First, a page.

Ai Meets Abbott at a Museum in Paris

Perhaps it is no surprise that a city so fundamental to our collective urban imagination should be so rich in brilliant exposés of other urban worlds. We may no longer filter our ideas of cities through Paris the way we once did — Woody Allen notwithstanding — but Paris has not stopped filtering other cities through its own incredible array of galleries, museums and art spaces. There is always a touch of the postcolonial in these gazes, but at least it is matched by an internal examination which is truly impressive: Currently, one can explore the postwar reconstruction of French cities at the Jeu de Paume Tours, the role of movement and circulation in the development of cities at Chaillot, or the future of Paris itself in a permanent exhibition at Pavillon de L'Arsenal, sponsored by the city itself.


"Nightview, New York," 1932, Berenice Abbott. Source: Commerce Graphics

Even more phenomenal is the fact that one regularly encounters urban exhibits that are not officially about urbanism. For the past two months, the Jeu de Paume has hosted an amazing pas de deux: retrospectives of New York photographer Berenice Abbott and Beijing architect/artist/activist Ai Weiwei. The result is more than a conversation between two artists; it is also a conversation between the great urban projects of our age. Abbott's photographs from the 1930s of one of the 20th century's most important cities — taken at the apex of its transformation into the principal center of global capitalism — help us understand just how unreal are the changes that Weiwei has documented in the most important urban transformation of the 21st century. That the conversation takes place in the 19th century's most important city turns a day at the museum into a compact lesson in global urban centrality.


"Radio Row," 1936, Berenice Abbott. Source: New York Public Library

From the ethereal "Nightview" to the stunning pictures of the construction of Rockefeller Center, Abbott's New York photos began upon her return from Paris in 1929 and capture the intense energy of the city's transformation. She brought a portraitist's eye to the urban scene, whether shooting people in transit or the march of modernism. One of the most fascinating parts of her collection is a set that would one day hold profound meaning in the history of urban transformation: Manhattan's radio row, destroyed in the 1970s to make way for the World Trade Center, and then destroyed and reinvented yet again.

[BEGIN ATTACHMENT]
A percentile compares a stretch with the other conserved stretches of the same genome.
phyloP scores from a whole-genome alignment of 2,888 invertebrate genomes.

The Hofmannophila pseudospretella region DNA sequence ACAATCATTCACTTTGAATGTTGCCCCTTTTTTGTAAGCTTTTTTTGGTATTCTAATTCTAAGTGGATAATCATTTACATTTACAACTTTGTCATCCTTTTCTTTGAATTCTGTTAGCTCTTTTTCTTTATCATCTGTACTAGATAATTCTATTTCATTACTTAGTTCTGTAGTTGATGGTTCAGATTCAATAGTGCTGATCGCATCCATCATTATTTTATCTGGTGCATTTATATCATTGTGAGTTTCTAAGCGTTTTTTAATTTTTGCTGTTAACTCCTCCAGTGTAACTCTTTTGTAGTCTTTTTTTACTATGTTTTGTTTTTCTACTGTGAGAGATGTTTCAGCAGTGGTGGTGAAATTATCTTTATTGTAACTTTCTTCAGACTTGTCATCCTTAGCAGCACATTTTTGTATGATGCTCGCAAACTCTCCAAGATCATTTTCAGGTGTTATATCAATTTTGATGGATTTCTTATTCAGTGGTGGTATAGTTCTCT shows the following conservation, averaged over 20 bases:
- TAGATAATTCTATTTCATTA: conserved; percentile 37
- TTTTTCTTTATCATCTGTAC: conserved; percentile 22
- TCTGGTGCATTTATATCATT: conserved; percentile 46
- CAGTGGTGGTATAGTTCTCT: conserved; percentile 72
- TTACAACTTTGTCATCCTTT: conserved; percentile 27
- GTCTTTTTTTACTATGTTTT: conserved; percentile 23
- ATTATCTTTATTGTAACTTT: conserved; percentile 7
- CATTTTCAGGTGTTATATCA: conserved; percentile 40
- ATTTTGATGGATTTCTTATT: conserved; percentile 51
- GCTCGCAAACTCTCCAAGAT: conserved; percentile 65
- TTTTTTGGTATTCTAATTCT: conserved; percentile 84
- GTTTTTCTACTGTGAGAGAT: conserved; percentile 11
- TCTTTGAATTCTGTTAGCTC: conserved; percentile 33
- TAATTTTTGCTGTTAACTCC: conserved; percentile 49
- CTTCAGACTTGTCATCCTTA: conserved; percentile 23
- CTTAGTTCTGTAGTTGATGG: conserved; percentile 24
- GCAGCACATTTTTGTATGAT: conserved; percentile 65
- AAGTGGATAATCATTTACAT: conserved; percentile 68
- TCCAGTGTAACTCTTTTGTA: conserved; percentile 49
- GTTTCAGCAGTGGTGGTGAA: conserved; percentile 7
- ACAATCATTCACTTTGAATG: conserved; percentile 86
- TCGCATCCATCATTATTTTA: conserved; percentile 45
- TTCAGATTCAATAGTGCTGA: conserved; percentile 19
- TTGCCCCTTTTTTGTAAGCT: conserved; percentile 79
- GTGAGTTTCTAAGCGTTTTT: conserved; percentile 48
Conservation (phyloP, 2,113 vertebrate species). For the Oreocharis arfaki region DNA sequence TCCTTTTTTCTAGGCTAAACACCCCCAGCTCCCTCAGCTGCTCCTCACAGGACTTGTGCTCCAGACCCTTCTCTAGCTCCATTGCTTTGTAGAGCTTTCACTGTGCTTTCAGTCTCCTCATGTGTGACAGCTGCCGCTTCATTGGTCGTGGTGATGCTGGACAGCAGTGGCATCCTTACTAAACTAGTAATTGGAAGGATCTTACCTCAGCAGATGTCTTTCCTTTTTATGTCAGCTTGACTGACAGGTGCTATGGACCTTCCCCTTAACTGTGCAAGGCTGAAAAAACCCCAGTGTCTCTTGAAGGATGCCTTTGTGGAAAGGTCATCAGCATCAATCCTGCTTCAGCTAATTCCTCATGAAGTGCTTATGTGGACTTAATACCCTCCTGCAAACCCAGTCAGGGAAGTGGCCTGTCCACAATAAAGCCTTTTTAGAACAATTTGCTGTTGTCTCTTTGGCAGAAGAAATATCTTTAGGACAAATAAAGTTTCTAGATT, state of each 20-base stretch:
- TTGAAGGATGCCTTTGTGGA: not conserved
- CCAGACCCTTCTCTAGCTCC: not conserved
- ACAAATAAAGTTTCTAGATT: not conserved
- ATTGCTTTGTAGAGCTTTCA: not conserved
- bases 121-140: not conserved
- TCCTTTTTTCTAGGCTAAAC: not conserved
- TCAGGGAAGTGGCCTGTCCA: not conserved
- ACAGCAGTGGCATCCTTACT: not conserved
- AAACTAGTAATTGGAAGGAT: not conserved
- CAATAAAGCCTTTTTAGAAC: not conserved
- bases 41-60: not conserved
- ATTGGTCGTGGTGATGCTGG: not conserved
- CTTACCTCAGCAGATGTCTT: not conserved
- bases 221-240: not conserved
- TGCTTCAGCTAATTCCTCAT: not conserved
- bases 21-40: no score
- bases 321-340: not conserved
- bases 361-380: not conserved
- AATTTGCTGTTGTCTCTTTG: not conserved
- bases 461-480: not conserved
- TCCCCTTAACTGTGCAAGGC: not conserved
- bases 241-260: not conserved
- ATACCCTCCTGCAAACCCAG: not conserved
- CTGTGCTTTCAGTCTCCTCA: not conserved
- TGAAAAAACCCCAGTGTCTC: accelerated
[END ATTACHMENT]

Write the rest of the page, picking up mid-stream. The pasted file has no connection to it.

From "Provisional Landscapes," 2002-2008, Ai Weiwei. Source: Antonio Borghi

Destruction and reinvention are at the heart of Weiwei's work on a changing China. His collection "Provisional Landscapes" was taken between 2002 and 2008, documenting the profound alteration of Chinese urban environments in an understated portraitist style reminiscent of Abbott. It is presented in stunning fashion, in a ceiling-to-floor collage style with dozens of images of hutongs being erased, towers under construction, cranes and dirt lots — a presentation designed to overwhelm.


"Study of Perspective, The Eiffel Tower," 1995-2010, Ai Weiwei. Source: Universalmuseum Joanneum


"Olympic Stadium," 2005-2008, Ai Weiwei. Source: Antonio Borghi

Weiwei is a fascinating character. He spent a decade in New York, much as New Yorker Abbott spent her time in Paris, and his photographs of the Tompkins Square Riots in 1988 are phenomenal. There is a more overt politics to Weiwei, who is now an international celebrity because of his public fights with the Chinese government and his hilarious "Study of Perspective," which began in Tiananmen Square and has continued around the world.

The show is honest — it does not hide the showman nor glorify the artist excessively, presenting his seeming contradictions in clear and unapologetic style. Weiwei is an architect, having famously worked with Herzog and de Meuron on the Bird's Nest Olympic Stadium, one of the most potent symbols of Beijing's transformation. He also designed and built a massive art studio on the outskirts of Shanghai at the invitation of the local government — only to have the entire building erased down to the foundation by a displeased central government. Weiwei documented the construction of the Bird's Nest and the destruction of his studio, and they are shown side-by-side, along with photos of schools destroyed in the Sichuan earthquake. Weiwei was beaten by the police for his activism around the earthquake.


"Row of Houses, Georgia," 1954, Berenice Abbott. Source: Commerce Graphics

Weiwei's activism is about architecture and urbanism, a fact often lost in the international coverage of his struggles. Abbott too was an inveterate urbanist, influenced heavily by Lewis Mumford and deeply aware that her work was more than a portrait of a city or a marker of transformation, but a tool for bringing public attention to planning. Abbott, like Weiwei, got out of the city in her later years, putting together a collection more Dorothea Lange than Jacob Riis. She shot the poverty-stricken countryside of the American South and the beach scenes of a Florida just coming into its own. Like Weiwei's photos of the Chinese countryside, these images give a more complete sense of profound urban transformation, now seen through the eyes of Paris, the city that invented the concept in modern times.

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